The album per se does follow the same order than the original “Four Seasons” (Spring/Summer/Fall and Winter),except the first track “Escape From Hell” that can be considered as prelude track. I will use the original sequence and name the tracks matching.

We start then with the “Illusion of Eternity” that starts not too heavy and progressively become heavier but very dynamic. This is followed by “Vita” that constitutes the second part of Spring, a very nice guitar solo that reminds me some work by Yngwie Malmsteen, followed by a male tenor voice and the heavy layer giving a nice blending to Vivaldi’s original composition. Finally, we conclude the Spring act with “Euphoria” that is not much heavy and very orchestral but I found flourishing well the original track from Vivaldi.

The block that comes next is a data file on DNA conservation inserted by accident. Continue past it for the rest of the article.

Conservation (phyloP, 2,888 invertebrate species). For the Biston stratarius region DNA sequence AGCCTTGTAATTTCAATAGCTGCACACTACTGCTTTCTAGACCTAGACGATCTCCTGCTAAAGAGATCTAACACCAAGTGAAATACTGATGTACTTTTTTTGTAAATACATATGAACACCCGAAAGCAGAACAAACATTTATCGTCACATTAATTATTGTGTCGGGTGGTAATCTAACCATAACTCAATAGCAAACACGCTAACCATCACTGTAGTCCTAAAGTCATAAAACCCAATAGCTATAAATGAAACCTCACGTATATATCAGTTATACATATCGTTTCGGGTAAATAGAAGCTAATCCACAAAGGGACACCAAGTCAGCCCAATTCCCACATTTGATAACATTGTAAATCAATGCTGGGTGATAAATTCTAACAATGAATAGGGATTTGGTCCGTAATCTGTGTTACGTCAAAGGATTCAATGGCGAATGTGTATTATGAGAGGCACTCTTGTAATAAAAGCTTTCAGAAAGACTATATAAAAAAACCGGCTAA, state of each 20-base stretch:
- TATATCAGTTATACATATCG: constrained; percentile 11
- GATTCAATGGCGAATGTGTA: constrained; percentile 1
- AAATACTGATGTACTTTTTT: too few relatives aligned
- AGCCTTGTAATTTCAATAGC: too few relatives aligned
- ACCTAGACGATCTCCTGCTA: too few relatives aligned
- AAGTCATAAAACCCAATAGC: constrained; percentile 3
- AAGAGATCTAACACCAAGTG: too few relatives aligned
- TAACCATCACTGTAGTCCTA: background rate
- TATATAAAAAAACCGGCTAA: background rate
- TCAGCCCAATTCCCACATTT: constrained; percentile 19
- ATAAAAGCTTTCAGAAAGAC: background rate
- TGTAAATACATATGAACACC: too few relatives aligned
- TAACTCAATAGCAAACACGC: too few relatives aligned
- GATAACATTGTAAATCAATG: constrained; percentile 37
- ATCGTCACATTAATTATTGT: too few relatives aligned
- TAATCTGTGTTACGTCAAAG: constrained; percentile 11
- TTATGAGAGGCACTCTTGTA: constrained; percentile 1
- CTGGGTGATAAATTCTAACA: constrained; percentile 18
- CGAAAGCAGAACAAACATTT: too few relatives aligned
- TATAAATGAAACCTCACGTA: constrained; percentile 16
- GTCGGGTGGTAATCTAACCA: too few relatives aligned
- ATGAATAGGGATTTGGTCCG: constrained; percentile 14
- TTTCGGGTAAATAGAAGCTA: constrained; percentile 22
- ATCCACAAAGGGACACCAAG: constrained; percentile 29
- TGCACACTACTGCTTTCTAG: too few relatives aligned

Summer is in my favorite act of Vivaldi’s composition in the Four Seasons, bringing this dynamic and fast tones that nicely matches to metal songs. This startz with “Sun of God”, a solo piano version followed by heavy guitars with a duel male and female front voices, I particularly liked the duet violin and guitar that marks the nice blending of the bold and the beautiful. “Immortal Soul”, sounds like a melodic metal ballad but maybe deviates more from the original track than other tracks, going into its own inspirations. “Thunderstorm” takes the end third part of the act, further emphasizing the original boldness with fast-paced guitars and keyboards, giving the frenzy of a summer thunderstorm, amplyfing the boldness and majesticness of the original composition.